Way back in the ‘60s, when the vapours from India’s contentious history of colonialism were still thick in the air, Satyajit Ray joined the new guard of like Jagadananda Roy, Jagadish Chandra Bose and Premendra Mitra with his short story Bankubabur Bandhu, that would be adapted in 1967 for Travails With The Alien, thanks to copyright infringement.
In the fallout of the political skirmishes that anointed the horizon with the holy terror of the ‘other’ — like the Sino-Indian War (1962) and the Indo-Pakistani War (1965) — our own films were beginning to acquire a palpable, existential angst. As a recently independent nation, it was understandable that we were riddled with the anxiety of having ‘aliens’ invade our sovereignty and enslave us all over again.
As the Cold War was getting colder and the world’s superpowers were playing poker with their nuclear missiles, outer space was shaping up to be a proxy battleground for some of the world’s best minds to hash out who would be the first to send man to the moon. There’s no denying the indelible impact the 'space race' had upon our artistic canvas.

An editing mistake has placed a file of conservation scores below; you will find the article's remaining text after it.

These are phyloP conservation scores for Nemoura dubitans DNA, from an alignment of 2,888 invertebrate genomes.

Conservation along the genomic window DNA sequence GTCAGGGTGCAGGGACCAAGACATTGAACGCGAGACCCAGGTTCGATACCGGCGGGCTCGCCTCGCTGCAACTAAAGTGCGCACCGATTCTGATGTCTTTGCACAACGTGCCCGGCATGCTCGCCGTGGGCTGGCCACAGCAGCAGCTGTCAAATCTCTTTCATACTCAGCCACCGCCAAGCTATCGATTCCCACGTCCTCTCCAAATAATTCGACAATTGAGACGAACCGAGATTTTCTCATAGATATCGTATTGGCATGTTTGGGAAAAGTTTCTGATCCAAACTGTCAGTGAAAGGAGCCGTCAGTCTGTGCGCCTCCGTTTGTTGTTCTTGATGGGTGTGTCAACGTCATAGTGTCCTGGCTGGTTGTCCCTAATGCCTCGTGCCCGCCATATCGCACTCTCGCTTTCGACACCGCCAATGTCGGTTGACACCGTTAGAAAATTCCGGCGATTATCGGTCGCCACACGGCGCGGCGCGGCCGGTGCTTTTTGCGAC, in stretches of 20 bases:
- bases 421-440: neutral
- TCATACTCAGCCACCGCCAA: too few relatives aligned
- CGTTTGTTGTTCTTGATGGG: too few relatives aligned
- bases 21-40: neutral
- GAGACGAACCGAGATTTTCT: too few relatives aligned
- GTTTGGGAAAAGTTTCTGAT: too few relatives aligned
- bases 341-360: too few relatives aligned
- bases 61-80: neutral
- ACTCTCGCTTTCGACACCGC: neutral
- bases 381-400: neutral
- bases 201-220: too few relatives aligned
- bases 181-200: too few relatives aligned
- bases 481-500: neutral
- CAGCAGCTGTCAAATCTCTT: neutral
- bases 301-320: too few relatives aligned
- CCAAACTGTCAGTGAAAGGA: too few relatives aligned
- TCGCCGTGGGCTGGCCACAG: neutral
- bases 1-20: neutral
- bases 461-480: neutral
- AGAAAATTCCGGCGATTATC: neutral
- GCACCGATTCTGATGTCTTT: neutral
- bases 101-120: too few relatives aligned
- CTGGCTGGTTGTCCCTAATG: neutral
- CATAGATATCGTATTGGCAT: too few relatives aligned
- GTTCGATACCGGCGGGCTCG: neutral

However, aside from Stanley Kubrick’s 2001: A Space Odyssey, the 60's alien films usually steered in the campy, cult-classic direction. Same is true for the Indian sci-fi scene, which was surprisingly very ingenious, though not as prolific. Here’s a list of homegrown extraterrestrial thrillers across the ages that you may not have heard of.
I. Kalai Arasi (1963)
Delightfully subverting the 'superior race' hypothesis, this Tamil language film shows the aliens who kidnap Vaani (played by the ephemeral P. Bhaanumathi) to be technologically more advanced but sorely lacking in culture, which is why they need a Kalaiarasi or ‘Queen of Arts’ to teach them how to sing. A daughter of a well-heeled landlord cannot fathom why she must waste her talents on a bunch of uncouth philistines, no matter how steampunk they may seem, but Vaani does not play the damsel in distress. Her poor farmer boy lover might be on his way to save her but Vaani is confident that her quick wits and natural charms will ultimately secure her redemption.
Visually reminiscent in its special effects of the 1902 short film A Trip to the Moon by Georges Méliès and featuring costumes faintly inspired from cabaret performers, Kalai Arasi is widely credited as being the first Indian film to tackle alien abduction. Steeped in the retro-futurist tradition of chrome breastplates, analog computers and art nouveau design, this film was a hybrid mirage of anachronistic technology that can be found in the pages of speculative fiction by H.G. Wells or Jules Verne.